Today (April 8th, 2020) saw the opening of Wuhan China after 76 days of lock down. Apparently it was greeted with cheers and throngs of mask wearing residents taking to the streets. We are guessing, but we suppose it’s only a matter of time before we get a second wave of COVID-19 in Wuhan. That said, the government is taking steps to mitigate this risks including quarantine, testing and mask requirements. This may create a path to follow for the rest of the world.
Many statistics are starting to roll in about unemployment claims and mortgage deferral applications. The TSX was down 37.4% from peak to trough and has since rebounded 19%. This has still left markets down around 22% in the first quarter of 2020. At one point the TSX had reverted back to its 2006 level. We think this is a strong case for diversification. Fixed income (the bond market) was not spared with investment grade debt falling 12% from peak to trough. We also saw the Canadian dollar fall by 12%. These calculations are our own based on price changes in ETFs that track these indices.
We continue to get a lot of question on what happens next. We think the playbook is still being written. Many European economies are beginning to plan their way back to work. The US which
has seemed to lag the rest of the world in this crisis may lag again. The problem is that we (the world) take much of our market direction from the US.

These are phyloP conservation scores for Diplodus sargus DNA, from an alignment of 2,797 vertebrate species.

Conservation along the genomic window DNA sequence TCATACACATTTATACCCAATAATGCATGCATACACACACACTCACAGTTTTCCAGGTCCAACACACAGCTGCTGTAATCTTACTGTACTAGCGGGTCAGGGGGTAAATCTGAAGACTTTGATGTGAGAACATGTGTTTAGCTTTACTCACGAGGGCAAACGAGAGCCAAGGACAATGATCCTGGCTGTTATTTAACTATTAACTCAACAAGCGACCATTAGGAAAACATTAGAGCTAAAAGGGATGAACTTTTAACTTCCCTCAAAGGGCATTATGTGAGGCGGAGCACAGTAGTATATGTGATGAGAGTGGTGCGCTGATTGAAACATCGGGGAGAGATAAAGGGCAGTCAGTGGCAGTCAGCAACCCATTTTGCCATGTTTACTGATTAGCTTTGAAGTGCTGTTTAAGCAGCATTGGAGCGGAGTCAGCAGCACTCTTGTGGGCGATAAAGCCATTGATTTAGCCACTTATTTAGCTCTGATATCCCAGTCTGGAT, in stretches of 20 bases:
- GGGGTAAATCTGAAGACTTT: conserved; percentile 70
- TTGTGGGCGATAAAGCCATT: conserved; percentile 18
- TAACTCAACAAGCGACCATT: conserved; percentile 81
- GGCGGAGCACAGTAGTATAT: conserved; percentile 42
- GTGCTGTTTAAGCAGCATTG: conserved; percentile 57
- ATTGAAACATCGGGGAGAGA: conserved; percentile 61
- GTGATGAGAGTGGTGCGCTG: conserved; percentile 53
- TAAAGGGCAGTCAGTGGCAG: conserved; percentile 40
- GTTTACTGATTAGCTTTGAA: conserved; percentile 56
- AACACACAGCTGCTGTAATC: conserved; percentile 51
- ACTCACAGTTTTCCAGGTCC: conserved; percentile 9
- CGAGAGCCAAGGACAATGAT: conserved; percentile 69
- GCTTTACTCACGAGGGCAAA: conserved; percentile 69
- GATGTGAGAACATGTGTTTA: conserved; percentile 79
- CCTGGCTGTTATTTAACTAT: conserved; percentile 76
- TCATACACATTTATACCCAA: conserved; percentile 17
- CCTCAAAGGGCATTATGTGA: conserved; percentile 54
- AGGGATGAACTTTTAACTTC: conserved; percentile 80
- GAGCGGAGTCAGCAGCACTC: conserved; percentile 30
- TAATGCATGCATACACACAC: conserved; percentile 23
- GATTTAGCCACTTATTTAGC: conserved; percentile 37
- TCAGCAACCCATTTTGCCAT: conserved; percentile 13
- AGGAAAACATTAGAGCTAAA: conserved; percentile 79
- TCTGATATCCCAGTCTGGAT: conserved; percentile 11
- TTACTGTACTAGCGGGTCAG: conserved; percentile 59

Many experts are calling for a “V” shaped or sharp recovery. Frankly we don’t see it because there is no precedent for the pandemic scenario. We do see a recovery going into the second half of the year and a tapering off. We think any recover will be more “U” shaped, uneven and muted with bouts of volatility. Why? Because too much of the economy has been shuttered and the virus has not been eradicated. It will take time to get the gears in full motion. There are also many pundits calling for a long protracted “L” shaped recovery. Is this possible? Yes it is. Will it happen? Again, no one really knows. It’s likely the truth lies somewhere among the three scenarios. Some areas of the economy will ramp up very rapidly and others such as hospitality and restaurants (dine in) for example will take some time to build back up to pre-pandemic levels (if ever). Some parts of the economy may be permanently shut down.
Has the world fundamentally changed? Possibly. We do believe that globalization models may be scaled back and that China could be a net loser in this scenario as large manufacturers look for back up production and even sourced goods locally. Crucial supplies such as food and medical equipment such as the all-important personal protection equipment or PPE (face masks, gowns, face shields, ventilators etc.) will be sourced locally, even if it is at premium pricing. However, overall we are not convinced that thousands of years of human behavior will change. History tends to repeat as does human behaviour.
We remain optimistic that much of lost portfolio values will slowly claw their way back to par. We are concerned with both the level of government debt and involvement in our everyday lives now. We are lucky to live in Canada during these times and we hope this will usher in a stronger sense of community that many of us remember growing up.